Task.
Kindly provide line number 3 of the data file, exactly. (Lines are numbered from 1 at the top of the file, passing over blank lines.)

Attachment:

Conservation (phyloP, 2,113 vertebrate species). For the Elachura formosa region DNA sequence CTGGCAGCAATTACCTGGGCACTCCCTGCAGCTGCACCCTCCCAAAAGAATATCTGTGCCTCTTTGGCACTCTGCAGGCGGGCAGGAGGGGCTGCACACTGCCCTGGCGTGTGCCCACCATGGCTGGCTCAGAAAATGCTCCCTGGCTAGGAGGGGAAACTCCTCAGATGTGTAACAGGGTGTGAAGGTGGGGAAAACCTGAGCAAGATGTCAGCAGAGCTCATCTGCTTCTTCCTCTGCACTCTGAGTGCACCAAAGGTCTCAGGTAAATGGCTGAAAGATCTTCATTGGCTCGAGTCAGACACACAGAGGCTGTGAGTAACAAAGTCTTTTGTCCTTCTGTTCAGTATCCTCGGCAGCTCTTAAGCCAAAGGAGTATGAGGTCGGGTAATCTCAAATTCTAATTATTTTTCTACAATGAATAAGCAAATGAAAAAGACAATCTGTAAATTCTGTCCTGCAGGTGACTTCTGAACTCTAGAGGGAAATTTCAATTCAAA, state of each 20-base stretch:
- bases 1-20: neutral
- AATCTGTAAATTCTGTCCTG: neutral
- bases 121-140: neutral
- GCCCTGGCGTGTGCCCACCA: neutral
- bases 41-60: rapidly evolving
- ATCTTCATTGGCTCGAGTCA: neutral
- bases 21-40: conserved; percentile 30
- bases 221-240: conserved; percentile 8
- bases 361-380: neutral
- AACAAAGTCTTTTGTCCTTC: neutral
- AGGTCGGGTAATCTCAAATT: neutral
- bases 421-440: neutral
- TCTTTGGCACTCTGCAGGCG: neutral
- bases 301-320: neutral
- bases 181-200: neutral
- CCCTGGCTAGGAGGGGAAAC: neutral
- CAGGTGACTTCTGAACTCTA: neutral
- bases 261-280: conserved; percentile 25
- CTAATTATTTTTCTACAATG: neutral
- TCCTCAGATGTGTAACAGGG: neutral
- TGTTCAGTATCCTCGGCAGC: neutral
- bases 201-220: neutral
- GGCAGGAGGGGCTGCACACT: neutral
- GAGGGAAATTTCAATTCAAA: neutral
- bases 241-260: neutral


- AATCTGTAAATTCTGTCCTG: neutral